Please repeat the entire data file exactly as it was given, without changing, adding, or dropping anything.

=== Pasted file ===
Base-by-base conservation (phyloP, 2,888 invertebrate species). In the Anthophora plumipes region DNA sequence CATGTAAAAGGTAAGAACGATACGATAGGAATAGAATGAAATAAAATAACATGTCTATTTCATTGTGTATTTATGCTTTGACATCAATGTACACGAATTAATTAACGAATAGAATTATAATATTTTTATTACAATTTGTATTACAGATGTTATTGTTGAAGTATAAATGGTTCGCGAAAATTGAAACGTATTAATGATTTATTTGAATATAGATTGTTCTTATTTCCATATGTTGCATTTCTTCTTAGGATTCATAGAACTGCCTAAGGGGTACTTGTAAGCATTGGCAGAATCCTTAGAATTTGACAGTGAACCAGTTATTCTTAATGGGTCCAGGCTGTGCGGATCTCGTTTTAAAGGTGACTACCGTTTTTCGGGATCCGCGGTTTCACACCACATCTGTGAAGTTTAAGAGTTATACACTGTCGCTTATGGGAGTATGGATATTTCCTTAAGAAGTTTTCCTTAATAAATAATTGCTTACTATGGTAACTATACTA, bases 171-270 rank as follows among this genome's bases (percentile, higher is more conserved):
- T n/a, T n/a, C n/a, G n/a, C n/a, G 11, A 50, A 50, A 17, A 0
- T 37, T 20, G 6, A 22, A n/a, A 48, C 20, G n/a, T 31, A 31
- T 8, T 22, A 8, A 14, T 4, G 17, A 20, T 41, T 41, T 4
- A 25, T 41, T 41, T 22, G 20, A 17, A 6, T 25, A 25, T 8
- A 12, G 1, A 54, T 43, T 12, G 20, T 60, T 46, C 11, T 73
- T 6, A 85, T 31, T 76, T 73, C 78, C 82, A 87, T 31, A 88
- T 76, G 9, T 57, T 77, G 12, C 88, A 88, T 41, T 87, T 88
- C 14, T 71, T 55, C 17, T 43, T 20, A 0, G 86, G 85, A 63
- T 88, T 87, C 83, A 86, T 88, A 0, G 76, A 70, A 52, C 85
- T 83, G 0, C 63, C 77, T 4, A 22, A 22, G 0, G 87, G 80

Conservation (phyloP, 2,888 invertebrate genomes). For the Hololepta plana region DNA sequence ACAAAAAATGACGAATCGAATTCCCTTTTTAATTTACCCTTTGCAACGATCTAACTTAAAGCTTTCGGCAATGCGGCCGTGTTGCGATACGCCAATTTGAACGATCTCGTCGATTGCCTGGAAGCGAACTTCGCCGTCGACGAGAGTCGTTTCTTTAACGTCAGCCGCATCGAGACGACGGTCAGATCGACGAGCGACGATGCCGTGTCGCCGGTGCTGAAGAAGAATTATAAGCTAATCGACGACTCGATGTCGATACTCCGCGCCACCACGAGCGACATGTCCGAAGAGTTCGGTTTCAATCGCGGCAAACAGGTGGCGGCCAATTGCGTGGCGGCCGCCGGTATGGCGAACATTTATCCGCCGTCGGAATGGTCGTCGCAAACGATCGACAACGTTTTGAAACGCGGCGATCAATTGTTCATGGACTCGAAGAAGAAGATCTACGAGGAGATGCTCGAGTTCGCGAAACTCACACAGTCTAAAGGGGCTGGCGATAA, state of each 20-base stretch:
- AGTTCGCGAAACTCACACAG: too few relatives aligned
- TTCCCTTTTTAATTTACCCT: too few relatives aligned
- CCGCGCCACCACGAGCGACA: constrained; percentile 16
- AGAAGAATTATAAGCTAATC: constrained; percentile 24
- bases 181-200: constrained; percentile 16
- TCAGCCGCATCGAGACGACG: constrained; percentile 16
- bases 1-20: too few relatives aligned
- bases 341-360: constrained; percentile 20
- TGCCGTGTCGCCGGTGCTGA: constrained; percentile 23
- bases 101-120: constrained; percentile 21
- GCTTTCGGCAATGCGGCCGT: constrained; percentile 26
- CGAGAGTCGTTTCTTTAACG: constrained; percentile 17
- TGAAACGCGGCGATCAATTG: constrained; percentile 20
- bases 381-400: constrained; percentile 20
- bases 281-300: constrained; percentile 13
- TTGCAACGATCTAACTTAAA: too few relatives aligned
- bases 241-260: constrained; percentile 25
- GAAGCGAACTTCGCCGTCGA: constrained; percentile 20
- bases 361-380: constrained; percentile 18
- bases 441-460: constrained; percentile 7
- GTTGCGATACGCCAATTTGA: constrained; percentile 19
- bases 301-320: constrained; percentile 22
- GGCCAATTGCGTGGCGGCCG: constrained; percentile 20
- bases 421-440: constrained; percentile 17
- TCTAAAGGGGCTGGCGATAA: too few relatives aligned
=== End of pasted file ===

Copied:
Base-by-base conservation (phyloP, 2,888 invertebrate species). In the Anthophora plumipes region DNA sequence CATGTAAAAGGTAAGAACGATACGATAGGAATAGAATGAAATAAAATAACATGTCTATTTCATTGTGTATTTATGCTTTGACATCAATGTACACGAATTAATTAACGAATAGAATTATAATATTTTTATTACAATTTGTATTACAGATGTTATTGTTGAAGTATAAATGGTTCGCGAAAATTGAAACGTATTAATGATTTATTTGAATATAGATTGTTCTTATTTCCATATGTTGCATTTCTTCTTAGGATTCATAGAACTGCCTAAGGGGTACTTGTAAGCATTGGCAGAATCCTTAGAATTTGACAGTGAACCAGTTATTCTTAATGGGTCCAGGCTGTGCGGATCTCGTTTTAAAGGTGACTACCGTTTTTCGGGATCCGCGGTTTCACACCACATCTGTGAAGTTTAAGAGTTATACACTGTCGCTTATGGGAGTATGGATATTTCCTTAAGAAGTTTTCCTTAATAAATAATTGCTTACTATGGTAACTATACTA, bases 171-270 rank as follows among this genome's bases (percentile, higher is more conserved):
- T n/a, T n/a, C n/a, G n/a, C n/a, G 11, A 50, A 50, A 17, A 0
- T 37, T 20, G 6, A 22, A n/a, A 48, C 20, G n/a, T 31, A 31
- T 8, T 22, A 8, A 14, T 4, G 17, A 20, T 41, T 41, T 4
- A 25, T 41, T 41, T 22, G 20, A 17, A 6, T 25, A 25, T 8
- A 12, G 1, A 54, T 43, T 12, G 20, T 60, T 46, C 11, T 73
- T 6, A 85, T 31, T 76, T 73, C 78, C 82, A 87, T 31, A 88
- T 76, G 9, T 57, T 77, G 12, C 88, A 88, T 41, T 87, T 88
- C 14, T 71, T 55, C 17, T 43, T 20, A 0, G 86, G 85, A 63
- T 88, T 87, C 83, A 86, T 88, A 0, G 76, A 70, A 52, C 85
- T 83, G 0, C 63, C 77, T 4, A 22, A 22, G 0, G 87, G 80

Conservation (phyloP, 2,888 invertebrate genomes). For the Hololepta plana region DNA sequence ACAAAAAATGACGAATCGAATTCCCTTTTTAATTTACCCTTTGCAACGATCTAACTTAAAGCTTTCGGCAATGCGGCCGTGTTGCGATACGCCAATTTGAACGATCTCGTCGATTGCCTGGAAGCGAACTTCGCCGTCGACGAGAGTCGTTTCTTTAACGTCAGCCGCATCGAGACGACGGTCAGATCGACGAGCGACGATGCCGTGTCGCCGGTGCTGAAGAAGAATTATAAGCTAATCGACGACTCGATGTCGATACTCCGCGCCACCACGAGCGACATGTCCGAAGAGTTCGGTTTCAATCGCGGCAAACAGGTGGCGGCCAATTGCGTGGCGGCCGCCGGTATGGCGAACATTTATCCGCCGTCGGAATGGTCGTCGCAAACGATCGACAACGTTTTGAAACGCGGCGATCAATTGTTCATGGACTCGAAGAAGAAGATCTACGAGGAGATGCTCGAGTTCGCGAAACTCACACAGTCTAAAGGGGCTGGCGATAA, state of each 20-base stretch:
- AGTTCGCGAAACTCACACAG: too few relatives aligned
- TTCCCTTTTTAATTTACCCT: too few relatives aligned
- CCGCGCCACCACGAGCGACA: constrained; percentile 16
- AGAAGAATTATAAGCTAATC: constrained; percentile 24
- bases 181-200: constrained; percentile 16
- TCAGCCGCATCGAGACGACG: constrained; percentile 16
- bases 1-20: too few relatives aligned
- bases 341-360: constrained; percentile 20
- TGCCGTGTCGCCGGTGCTGA: constrained; percentile 23
- bases 101-120: constrained; percentile 21
- GCTTTCGGCAATGCGGCCGT: constrained; percentile 26
- CGAGAGTCGTTTCTTTAACG: constrained; percentile 17
- TGAAACGCGGCGATCAATTG: constrained; percentile 20
- bases 381-400: constrained; percentile 20
- bases 281-300: constrained; percentile 13
- TTGCAACGATCTAACTTAAA: too few relatives aligned
- bases 241-260: constrained; percentile 25
- GAAGCGAACTTCGCCGTCGA: constrained; percentile 20
- bases 361-380: constrained; percentile 18
- bases 441-460: constrained; percentile 7
- GTTGCGATACGCCAATTTGA: constrained; percentile 19
- bases 301-320: constrained; percentile 22
- GGCCAATTGCGTGGCGGCCG: constrained; percentile 20
- bases 421-440: constrained; percentile 17
- TCTAAAGGGGCTGGCGATAA: too few relatives aligned